I took the plunge and prepared my first corned beef and cabbage meal for Saint Patrick’s Day.
It turned out well and made us realize that corned beef is not just for the holiday. Corned beef is for anytime.
Since Jake and I have been together, we’ve visited restaurants on St. Patrick’s Day to order corned beef and cabbage meals. The thought of cooking my own corned beef intimidated me until I saw how easy it is to prepare in a crock pot.
A reader, Stu, recommended covering it with water, sprinkling over the seasoning packet, and adding baby red potatoes and carrots.
I also gained some inspiration from Martha Stewart and tossed in some onion and dried thyme. This method worked perfectly.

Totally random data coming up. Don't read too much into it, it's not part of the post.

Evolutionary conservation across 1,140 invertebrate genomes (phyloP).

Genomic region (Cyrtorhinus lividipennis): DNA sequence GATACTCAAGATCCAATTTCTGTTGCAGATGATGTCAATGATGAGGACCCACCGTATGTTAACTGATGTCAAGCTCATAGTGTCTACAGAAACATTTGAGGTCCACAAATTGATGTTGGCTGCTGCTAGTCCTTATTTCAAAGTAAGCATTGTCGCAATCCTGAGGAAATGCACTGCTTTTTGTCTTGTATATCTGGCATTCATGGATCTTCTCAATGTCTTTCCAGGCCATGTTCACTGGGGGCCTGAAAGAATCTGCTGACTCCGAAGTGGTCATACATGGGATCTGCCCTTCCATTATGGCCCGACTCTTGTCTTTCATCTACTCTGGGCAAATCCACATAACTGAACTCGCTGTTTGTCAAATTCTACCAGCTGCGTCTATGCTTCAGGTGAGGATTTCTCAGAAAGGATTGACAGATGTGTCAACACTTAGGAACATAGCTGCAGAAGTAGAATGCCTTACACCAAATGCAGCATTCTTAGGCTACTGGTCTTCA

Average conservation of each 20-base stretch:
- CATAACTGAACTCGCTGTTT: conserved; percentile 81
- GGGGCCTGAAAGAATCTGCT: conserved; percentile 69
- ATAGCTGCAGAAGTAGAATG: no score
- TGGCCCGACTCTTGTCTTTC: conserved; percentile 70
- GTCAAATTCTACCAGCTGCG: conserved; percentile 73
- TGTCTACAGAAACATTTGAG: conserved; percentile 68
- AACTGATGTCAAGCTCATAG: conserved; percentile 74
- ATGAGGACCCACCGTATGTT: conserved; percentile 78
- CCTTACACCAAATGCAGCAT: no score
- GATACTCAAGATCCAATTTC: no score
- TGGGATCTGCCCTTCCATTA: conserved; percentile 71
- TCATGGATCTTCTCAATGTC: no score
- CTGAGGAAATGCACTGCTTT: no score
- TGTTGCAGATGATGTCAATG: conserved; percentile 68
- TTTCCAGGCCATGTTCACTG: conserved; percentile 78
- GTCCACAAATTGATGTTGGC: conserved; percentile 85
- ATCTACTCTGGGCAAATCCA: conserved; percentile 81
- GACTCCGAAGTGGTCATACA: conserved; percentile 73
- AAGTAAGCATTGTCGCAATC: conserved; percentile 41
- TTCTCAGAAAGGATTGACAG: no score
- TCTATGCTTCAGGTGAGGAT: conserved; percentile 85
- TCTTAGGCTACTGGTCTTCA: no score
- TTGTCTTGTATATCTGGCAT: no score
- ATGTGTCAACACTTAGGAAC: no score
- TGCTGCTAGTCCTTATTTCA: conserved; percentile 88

Point vs. Flat Cut?
If you have never bought corned beef, you’ll notice your grocery may sell point or flat cuts with a significant price difference. I was only able to find one brand, but I’m sure you can find more in larger cities. We bought our point cut for $7, as opposed to $16.
Afterwards, I learned the point is fattier than the flat and less uniform in shape. But if you are slow cooking it, who cares about its shape? It may be fattier, but at least it won’t dry out. You can always remove the excess fat after it’s done cooking.
We feasted on corned beef for several more meals. As for the last little bit of meat, I shredded it and placed it on top of a frozen cheese pizza. This should be a thing. Corned beef on everything, please.
We dunked hearty slices of Ina Garten’s Irish soda bread into the corned beef’s broth.
I made a few small changes by adding less sugar, substituting lemon zest for orange, and raisins for currants. This also turned out well, though it tends to become more crumbly and dry each day its left over. My only complaint is that the raisins on the surface of the bread got burnt so I picked them off.
Did you make a corned beef meal? What are your favorite cooking methods?